With the sec. XVI in fact began a period of decline also caused by the difficult political conditions of the country, upset by internal struggles. Many poets took refuge in India at the court of the Great Mogul, giving life to that so-called “Indian style” which had its greatest representative in Ṣāʽib of Tabrīz (1601-1677). Only between the end of the century. In the nineteenth and early twentieth century there was a revival of literary life, also stimulated by the changed political climate. Under Western influence, Persian writers abandoned the canons of classical imitation for a lean, simplified prose, that is adapted to the issues dealt with, which are mostly a denunciation of the backward conditions of the country. The language has also been radically renewed; on the one hand there was an attempt to replace the Arabic lexicon with peculiar Iranian terms, also requested by the authorities, but which remained essentially a dead letter, on the other hand an interest in popular language developed, successfully adopted by most writers contemporaries. Dominates among all the figure of another has developed an interest in popular language, successfully adopted by most contemporary writers. Dominates among all the figure of another has developed an interest in popular language, successfully adopted by most contemporary writers. Dominates among all the figure of Ṣādieq Hidāyat (1903-1951), regarded by the Persians as their greatest storyteller. And indeed his narrative within the country has been of enormous importance for the introduction of new techniques in the young Persian novelist, while offering few values ​​on a universal level. The best known of his works in the West is The Blind Owl (1941), the story of a solitary painter, an opium smoker, in the throes of a nightmare that can be defined as Kafkaesque. Other notable names are, among the narrators, Muḥammad ʽAlī Ǧamāl-zada (1892-1997), author of the collection of short stories Once upon a time (1922) and of the novel Il asylum (1942), and, among the poets, Farrukhī Yazdī (1888-1938), author of collections praising freedom and communism, Abū’l-Qāsim Lahūtī (1887-1957), whose ode to the Kremlin, a poet of exaltation to socialist Russia, the poetess Parvīn Eʽtesami (ca. 1906-1941), who expressed herself in colloquial language, is most famous. Among the other authors, Āl-e Aḥmad (1923-1969), Afghānī (b.1925), Nāder Nāderpūr (1929-2000), Modarresī (b.1934), Aḥmad Reẓā Aḥmadī (b.1940). Abdulkarim Soroush (b.1945), philosopher and lecturer (for some years at Harvard) stands out from these, but above all a figure of reference for the Iranian democratic movement at the forefront of the fight against fundamentalism and censorship. The generations of new Iranian writers already count some names on the international limelight. Among these, there are three women: Azar Nafīsī (b.1955), expelled from Iran in 1997, who with Reading Lolita in Tehran, a world best-seller, she was able to talk about the years of the Islamic dictatorship with strength, sensitivity and courage like few others before her; Bahiyyih Nakhjavani, author of The woman who read too much, in which literature is once again the means of expression and rebellion against impositions from above; and Marjane Satrapi (b. 1969), whose autobiographical comic novel Persepolis illustrated a further cross-section of Iranian society in the late twentieth century to the general public.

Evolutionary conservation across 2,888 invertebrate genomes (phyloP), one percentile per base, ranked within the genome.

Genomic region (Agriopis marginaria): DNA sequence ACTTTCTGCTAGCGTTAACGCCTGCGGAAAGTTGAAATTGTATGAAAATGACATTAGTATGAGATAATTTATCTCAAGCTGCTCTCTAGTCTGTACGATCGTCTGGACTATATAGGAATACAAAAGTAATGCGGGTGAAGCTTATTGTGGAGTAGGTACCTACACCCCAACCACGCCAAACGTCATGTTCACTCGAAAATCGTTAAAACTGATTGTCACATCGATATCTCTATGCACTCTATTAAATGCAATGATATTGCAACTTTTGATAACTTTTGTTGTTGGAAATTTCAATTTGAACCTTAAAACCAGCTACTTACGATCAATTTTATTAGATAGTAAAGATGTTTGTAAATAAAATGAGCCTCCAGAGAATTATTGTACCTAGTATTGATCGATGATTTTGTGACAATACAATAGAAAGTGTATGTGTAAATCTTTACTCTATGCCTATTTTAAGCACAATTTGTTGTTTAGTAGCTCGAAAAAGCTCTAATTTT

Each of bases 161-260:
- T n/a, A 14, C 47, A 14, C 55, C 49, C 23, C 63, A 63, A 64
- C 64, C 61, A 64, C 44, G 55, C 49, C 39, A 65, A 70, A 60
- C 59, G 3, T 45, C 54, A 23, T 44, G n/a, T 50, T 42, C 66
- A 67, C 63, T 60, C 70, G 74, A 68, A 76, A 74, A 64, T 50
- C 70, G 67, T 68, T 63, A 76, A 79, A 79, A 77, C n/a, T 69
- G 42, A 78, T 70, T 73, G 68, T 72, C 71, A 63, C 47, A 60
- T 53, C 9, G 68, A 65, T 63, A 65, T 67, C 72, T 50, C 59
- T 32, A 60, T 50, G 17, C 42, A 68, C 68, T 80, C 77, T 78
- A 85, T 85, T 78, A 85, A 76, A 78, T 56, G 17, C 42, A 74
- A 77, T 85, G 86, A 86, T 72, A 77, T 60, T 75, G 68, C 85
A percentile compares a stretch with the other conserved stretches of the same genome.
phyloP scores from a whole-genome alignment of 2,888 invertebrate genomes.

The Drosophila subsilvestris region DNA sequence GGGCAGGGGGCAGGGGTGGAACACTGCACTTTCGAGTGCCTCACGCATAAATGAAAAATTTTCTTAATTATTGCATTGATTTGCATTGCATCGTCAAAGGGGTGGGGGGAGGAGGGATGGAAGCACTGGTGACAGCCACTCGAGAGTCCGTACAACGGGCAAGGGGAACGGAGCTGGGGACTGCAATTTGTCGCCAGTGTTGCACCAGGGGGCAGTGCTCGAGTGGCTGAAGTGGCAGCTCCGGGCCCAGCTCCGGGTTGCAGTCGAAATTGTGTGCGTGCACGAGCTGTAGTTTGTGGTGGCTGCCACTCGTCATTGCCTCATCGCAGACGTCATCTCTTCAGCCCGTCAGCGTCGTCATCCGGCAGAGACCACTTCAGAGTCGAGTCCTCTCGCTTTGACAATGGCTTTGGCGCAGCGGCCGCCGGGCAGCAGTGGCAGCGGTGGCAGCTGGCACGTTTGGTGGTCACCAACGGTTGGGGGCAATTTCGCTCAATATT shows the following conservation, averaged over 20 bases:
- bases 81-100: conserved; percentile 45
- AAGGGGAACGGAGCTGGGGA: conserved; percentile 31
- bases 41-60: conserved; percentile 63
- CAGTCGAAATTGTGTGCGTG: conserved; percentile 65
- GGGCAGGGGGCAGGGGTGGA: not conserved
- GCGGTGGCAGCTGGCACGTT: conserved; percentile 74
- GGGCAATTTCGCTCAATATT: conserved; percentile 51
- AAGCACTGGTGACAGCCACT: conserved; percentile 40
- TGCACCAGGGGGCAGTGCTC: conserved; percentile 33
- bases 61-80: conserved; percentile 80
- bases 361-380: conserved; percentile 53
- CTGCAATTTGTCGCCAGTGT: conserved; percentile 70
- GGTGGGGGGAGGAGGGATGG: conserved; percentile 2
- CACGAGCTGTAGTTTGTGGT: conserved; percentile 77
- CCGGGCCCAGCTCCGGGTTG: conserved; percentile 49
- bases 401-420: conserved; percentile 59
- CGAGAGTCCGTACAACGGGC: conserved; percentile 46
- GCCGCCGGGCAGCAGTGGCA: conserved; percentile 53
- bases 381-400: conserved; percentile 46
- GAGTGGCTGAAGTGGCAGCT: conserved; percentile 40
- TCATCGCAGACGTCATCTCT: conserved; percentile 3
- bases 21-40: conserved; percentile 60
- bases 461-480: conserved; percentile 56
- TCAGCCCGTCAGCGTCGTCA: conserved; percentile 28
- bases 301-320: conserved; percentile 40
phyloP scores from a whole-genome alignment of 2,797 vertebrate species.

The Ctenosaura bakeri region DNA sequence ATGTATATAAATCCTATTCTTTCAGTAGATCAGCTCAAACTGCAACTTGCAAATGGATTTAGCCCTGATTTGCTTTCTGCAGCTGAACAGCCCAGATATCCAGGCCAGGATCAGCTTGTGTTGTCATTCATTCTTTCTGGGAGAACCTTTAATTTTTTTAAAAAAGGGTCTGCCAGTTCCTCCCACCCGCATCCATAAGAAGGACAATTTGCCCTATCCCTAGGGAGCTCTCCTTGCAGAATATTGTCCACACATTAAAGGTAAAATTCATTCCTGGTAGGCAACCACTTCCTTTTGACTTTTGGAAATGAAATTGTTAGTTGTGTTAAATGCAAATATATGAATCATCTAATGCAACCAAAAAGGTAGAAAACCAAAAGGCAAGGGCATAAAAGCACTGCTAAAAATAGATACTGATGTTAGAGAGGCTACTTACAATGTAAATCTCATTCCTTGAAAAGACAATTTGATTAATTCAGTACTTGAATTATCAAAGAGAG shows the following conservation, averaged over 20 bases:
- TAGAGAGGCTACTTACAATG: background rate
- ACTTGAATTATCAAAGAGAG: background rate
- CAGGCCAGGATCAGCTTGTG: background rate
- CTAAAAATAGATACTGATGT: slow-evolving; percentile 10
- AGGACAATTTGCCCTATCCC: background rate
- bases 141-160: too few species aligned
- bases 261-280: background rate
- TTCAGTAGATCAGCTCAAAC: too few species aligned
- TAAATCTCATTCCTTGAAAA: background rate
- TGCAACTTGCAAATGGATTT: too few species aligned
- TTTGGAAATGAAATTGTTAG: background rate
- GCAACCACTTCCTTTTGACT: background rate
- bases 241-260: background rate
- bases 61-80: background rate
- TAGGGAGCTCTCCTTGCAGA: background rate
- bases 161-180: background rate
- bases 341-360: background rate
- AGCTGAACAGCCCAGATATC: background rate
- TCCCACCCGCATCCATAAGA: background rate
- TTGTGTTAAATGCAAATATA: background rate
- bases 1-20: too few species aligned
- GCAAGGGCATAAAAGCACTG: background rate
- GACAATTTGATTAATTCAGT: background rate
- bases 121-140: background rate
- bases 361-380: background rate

Iran Literature